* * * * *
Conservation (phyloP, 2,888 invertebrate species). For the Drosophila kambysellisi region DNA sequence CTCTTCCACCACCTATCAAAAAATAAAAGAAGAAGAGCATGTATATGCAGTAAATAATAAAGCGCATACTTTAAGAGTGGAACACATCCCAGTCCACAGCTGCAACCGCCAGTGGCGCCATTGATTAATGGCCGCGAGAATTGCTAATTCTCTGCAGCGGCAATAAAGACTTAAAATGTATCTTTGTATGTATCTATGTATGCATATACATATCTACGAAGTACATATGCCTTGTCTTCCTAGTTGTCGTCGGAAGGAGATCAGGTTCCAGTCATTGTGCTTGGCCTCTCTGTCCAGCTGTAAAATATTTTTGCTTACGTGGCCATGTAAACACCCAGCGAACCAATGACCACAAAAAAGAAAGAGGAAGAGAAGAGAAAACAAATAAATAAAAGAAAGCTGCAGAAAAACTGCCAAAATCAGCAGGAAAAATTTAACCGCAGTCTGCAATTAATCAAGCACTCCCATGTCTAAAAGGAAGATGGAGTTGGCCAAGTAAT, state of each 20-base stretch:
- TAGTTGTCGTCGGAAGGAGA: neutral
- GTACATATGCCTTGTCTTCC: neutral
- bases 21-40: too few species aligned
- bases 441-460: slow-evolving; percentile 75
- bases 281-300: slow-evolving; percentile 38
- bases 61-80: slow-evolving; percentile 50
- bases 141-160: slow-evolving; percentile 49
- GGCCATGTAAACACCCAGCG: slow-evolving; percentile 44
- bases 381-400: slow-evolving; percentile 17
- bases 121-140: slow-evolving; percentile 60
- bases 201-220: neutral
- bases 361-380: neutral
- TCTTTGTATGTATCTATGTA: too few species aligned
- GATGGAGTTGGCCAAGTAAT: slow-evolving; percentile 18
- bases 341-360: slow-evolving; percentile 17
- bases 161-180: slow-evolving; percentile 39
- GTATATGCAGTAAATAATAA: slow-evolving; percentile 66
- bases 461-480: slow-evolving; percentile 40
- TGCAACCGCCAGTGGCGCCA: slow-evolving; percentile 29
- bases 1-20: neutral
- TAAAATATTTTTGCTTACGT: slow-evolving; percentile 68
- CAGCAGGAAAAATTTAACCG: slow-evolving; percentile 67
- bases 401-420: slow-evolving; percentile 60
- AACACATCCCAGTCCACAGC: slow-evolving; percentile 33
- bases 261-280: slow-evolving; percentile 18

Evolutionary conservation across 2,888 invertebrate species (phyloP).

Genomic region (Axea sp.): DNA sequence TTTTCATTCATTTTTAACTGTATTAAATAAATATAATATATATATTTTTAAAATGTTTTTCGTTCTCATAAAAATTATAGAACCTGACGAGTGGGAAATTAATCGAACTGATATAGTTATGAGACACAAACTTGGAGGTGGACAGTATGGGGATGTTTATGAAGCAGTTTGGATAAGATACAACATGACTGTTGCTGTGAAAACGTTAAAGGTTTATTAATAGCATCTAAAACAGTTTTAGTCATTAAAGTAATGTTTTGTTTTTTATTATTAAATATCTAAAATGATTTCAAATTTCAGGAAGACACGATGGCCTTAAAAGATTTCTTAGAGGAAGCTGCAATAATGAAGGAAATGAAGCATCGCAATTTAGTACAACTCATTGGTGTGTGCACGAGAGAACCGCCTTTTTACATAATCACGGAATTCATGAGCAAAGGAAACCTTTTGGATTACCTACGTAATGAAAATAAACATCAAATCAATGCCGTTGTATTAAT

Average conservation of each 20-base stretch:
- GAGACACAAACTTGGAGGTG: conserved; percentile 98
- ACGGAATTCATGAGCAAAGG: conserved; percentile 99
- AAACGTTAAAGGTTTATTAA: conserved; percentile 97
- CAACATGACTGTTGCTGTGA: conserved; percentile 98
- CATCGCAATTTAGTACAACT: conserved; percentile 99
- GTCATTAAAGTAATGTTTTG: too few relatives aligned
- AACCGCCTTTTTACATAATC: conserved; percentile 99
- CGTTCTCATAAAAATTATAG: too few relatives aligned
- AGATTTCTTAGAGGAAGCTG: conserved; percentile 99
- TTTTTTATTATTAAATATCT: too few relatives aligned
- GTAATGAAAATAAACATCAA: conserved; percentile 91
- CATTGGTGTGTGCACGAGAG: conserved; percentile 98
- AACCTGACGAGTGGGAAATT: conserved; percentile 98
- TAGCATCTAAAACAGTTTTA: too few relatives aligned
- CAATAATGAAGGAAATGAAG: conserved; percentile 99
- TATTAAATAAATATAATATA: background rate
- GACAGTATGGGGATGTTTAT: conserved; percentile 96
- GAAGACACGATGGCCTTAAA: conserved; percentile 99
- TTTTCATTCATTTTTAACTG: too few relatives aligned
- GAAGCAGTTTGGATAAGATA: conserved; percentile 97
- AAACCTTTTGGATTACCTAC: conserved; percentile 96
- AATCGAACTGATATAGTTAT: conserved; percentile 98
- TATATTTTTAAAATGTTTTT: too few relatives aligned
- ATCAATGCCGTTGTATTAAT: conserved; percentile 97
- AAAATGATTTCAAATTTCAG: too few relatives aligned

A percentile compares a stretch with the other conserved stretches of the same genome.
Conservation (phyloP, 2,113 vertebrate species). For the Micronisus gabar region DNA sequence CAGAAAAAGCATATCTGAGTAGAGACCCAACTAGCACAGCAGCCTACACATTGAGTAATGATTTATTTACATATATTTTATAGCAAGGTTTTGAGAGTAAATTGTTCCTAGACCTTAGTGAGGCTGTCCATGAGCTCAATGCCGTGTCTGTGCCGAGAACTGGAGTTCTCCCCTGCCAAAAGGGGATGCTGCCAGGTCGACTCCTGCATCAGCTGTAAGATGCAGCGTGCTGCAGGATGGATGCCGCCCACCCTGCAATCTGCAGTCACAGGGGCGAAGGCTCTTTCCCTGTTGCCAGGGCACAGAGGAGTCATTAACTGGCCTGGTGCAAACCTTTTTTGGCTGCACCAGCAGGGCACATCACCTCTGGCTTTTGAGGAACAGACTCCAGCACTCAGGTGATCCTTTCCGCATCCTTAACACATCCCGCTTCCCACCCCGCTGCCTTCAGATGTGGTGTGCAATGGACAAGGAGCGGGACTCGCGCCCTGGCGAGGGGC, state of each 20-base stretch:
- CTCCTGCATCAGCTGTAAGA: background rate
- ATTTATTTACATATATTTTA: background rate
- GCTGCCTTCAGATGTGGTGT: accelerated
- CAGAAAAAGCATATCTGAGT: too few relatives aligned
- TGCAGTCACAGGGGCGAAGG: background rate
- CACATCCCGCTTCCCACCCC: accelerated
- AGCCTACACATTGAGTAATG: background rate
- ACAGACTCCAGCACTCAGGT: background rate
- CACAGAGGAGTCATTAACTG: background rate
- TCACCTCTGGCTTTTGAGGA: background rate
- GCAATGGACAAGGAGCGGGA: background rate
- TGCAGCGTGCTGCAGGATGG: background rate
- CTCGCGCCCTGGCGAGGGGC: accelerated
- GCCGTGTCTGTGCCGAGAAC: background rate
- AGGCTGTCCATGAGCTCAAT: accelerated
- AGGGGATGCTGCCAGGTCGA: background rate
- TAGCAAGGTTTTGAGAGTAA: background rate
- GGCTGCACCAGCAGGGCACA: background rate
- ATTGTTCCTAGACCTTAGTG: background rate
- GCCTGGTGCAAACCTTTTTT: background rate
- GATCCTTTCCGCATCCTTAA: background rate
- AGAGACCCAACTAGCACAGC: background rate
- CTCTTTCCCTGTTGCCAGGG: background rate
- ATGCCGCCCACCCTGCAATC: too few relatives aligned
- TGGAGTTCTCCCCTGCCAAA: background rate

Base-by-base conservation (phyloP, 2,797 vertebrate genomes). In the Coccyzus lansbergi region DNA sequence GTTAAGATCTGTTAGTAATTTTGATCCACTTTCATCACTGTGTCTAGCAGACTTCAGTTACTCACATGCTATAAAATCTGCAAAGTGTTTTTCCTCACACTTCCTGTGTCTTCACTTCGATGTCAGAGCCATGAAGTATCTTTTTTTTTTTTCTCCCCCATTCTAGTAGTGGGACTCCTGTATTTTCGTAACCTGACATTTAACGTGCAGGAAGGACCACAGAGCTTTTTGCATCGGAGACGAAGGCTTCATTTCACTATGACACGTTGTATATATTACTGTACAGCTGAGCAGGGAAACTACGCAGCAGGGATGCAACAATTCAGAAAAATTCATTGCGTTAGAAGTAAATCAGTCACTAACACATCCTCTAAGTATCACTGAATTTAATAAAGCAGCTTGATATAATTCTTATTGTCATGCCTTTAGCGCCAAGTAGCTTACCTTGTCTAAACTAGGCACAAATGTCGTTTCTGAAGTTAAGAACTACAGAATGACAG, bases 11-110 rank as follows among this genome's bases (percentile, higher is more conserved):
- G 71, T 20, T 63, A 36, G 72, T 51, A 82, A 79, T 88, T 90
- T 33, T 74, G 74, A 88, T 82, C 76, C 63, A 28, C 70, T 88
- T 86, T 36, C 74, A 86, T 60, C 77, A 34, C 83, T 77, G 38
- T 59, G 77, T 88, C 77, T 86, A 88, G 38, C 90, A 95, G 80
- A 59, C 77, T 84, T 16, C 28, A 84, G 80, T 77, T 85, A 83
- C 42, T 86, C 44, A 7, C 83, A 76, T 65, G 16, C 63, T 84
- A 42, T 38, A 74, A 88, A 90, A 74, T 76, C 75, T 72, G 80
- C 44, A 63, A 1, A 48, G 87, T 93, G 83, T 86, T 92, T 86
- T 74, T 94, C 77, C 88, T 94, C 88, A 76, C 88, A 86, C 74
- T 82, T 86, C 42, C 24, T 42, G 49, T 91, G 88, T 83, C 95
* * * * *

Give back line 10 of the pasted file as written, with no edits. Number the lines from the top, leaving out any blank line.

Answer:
- bases 381-400: slow-evolving; percentile 17